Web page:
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Ergonomics. 2003 Apr 15;46(5):455-65.

The effect of work-rest schedules and type of task on the discomfort and performance of VDT users.

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1
Department of Industrial and Manufacturing Systems Engineering, 3128 CEBA, Louisiana State University, Baton Rouge, LA 70803, USA.

Abstract

Consideration of the literature survey indicates that video display terminal (VDT) operators tend to have a high incidence of musculoskeletal problems, visual fatigue, and job stress. Although a number of ergonomic improvements in workstation design and work environment can help to reduce these problems, a proper work-rest schedule deserves consideration since it is easily applicable and inexpensive. The objective of this study was to compare the work-rest schedules for VDT operators considering data entry and mental arithmetic tasks. An experiment was conducted with 10 male college students as participants. The methodology included a discomfort questionnaire and performance measures. The independent variables were the work-rest schedule (60-minute work/10-minute rest, 30-minute work/5-minute rest, and 15-minute work/micro breaks) and the type of task (data entry and a mental arithmetic task). The results were analysed using multiple analysis of variance followed by separate analyses. The 15/micro schedule resulted in significantly lower discomfort in the neck, lower back, and chest than the other schedules for data entry task. The 30/5 schedule followed by 15/micro schedule resulted in the lowest eyestrain and blurred vision. Discomfort in the elbow and arm was the lowest with the 15/micro schedule for the mental arithmetic task. The 15/micro schedule resulted in the highest speed, accuracy, and performance for both of the tasks, compared with the 60/10 and 30/5 schedules. The data entry task resulted in significantly increased speed, accuracy, and performance, and lower shoulder and chest discomfort than the mental arithmetic task.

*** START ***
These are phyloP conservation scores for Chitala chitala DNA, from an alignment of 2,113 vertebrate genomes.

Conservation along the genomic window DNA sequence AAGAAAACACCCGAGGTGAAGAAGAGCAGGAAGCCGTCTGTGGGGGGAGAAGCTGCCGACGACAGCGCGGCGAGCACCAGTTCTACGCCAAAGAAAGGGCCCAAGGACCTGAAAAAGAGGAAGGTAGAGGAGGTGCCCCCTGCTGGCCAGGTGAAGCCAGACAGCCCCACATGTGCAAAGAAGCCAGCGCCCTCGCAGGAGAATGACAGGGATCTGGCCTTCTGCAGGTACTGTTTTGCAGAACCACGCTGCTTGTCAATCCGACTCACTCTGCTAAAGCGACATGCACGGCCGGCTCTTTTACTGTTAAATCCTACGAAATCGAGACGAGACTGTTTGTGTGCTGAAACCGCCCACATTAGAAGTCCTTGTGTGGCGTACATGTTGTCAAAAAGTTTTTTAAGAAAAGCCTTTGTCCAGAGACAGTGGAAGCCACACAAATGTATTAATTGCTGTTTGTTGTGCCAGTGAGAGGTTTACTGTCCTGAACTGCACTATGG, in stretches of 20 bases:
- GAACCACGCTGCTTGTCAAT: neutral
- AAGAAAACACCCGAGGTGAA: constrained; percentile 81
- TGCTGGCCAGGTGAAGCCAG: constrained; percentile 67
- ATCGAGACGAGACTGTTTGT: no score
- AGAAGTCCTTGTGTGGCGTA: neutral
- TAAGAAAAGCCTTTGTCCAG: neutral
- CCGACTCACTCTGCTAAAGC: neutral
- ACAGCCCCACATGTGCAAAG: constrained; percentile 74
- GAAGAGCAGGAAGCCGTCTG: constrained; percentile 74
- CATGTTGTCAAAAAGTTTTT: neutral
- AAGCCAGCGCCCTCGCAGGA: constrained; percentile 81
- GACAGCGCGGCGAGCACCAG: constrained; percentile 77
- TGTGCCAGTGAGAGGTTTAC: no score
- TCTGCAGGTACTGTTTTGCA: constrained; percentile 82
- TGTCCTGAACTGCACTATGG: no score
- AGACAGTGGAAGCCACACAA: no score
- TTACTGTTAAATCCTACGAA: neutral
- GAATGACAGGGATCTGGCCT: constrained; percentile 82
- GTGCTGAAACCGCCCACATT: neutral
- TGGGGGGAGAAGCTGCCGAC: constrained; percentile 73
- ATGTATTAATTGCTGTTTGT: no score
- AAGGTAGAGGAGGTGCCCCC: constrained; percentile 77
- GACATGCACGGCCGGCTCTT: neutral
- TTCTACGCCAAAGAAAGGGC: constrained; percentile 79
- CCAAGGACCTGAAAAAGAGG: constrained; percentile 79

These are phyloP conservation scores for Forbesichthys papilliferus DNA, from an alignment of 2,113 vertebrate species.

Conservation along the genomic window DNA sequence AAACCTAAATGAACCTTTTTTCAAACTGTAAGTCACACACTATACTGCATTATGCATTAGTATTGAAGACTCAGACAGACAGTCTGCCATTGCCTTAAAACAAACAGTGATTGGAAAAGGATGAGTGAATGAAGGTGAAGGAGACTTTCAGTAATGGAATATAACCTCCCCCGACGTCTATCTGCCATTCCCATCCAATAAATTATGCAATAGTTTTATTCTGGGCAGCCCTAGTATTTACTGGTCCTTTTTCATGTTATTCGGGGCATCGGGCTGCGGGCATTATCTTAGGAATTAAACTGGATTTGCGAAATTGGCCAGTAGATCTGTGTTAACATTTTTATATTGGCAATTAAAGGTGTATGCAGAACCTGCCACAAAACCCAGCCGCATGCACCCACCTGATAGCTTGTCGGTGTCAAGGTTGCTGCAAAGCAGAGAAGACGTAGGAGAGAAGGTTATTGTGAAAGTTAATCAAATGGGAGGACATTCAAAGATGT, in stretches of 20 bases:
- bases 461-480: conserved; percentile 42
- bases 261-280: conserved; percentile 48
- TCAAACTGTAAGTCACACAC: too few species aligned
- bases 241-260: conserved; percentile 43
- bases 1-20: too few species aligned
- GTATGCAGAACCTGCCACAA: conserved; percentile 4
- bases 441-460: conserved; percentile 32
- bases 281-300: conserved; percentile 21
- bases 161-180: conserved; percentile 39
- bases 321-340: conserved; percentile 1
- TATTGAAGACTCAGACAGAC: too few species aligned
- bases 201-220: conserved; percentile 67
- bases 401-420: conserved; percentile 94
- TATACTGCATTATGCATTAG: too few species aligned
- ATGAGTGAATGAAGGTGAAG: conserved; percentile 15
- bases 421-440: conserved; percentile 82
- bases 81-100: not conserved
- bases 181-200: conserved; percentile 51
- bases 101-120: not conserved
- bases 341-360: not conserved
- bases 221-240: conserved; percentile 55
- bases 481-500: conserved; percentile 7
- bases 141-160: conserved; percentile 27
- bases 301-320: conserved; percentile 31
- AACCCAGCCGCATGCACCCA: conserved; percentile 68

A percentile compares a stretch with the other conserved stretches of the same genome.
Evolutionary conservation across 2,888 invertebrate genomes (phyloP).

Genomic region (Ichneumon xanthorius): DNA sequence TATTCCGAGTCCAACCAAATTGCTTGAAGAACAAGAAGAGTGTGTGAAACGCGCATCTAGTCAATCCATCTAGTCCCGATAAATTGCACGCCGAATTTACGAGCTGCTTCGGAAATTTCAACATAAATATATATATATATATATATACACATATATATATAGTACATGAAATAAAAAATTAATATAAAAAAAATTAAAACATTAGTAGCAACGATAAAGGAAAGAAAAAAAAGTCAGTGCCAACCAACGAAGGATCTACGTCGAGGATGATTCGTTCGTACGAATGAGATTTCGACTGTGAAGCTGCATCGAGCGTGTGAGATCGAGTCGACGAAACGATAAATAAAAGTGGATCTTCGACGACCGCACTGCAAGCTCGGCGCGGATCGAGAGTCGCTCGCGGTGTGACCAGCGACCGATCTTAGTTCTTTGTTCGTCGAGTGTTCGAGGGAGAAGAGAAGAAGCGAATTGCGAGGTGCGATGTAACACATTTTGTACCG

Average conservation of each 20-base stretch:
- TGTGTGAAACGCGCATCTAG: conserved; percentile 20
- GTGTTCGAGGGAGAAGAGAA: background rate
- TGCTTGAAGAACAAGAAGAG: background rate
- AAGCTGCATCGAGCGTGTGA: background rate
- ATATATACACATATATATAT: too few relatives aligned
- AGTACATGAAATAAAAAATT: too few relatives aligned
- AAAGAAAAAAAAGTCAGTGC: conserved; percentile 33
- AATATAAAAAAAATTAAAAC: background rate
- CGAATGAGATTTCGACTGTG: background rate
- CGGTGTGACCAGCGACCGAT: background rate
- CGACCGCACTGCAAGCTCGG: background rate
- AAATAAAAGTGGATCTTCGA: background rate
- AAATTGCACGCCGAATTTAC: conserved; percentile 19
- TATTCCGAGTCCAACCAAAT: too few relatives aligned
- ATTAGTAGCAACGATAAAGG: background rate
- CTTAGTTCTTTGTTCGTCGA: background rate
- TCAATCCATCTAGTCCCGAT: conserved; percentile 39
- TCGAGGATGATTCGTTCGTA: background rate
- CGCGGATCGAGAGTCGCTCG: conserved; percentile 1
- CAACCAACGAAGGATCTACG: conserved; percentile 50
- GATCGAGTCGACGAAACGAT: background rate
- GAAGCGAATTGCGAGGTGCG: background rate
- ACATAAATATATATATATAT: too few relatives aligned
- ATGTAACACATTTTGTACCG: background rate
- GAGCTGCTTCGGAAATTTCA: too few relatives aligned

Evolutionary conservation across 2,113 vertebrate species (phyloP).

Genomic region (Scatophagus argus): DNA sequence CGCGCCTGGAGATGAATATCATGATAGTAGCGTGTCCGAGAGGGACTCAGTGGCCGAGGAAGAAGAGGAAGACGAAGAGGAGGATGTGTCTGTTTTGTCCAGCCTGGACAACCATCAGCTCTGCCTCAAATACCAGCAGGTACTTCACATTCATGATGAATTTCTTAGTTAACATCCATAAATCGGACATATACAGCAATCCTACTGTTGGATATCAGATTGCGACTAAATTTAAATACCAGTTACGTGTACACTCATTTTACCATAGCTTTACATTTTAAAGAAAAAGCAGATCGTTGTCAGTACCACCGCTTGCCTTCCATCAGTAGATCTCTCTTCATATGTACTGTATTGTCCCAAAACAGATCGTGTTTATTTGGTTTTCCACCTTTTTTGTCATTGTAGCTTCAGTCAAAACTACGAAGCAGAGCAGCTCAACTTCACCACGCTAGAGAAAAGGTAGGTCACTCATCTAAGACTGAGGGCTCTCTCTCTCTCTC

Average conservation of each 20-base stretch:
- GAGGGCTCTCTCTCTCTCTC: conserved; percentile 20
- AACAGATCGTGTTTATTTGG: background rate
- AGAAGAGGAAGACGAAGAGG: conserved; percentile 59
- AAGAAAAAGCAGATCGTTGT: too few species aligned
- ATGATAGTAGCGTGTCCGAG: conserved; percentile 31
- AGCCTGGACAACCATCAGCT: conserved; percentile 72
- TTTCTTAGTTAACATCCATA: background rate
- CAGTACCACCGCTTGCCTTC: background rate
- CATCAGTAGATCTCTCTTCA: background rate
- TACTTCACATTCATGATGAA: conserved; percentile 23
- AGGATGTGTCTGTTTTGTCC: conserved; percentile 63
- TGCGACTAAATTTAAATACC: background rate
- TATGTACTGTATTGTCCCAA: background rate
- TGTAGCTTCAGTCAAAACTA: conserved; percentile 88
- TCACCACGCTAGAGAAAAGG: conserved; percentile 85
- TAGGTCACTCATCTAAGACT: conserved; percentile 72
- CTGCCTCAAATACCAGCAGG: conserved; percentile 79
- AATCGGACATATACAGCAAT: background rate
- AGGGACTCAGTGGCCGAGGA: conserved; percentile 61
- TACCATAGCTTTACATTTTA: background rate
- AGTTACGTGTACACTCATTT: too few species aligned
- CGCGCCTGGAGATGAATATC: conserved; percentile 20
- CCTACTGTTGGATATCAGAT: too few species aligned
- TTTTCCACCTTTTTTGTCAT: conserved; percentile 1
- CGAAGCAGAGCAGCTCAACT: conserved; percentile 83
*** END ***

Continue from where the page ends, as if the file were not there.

PMID:
12745696
DOI:
10.1080/0014013021000047557
[Indexed for MEDLINE]

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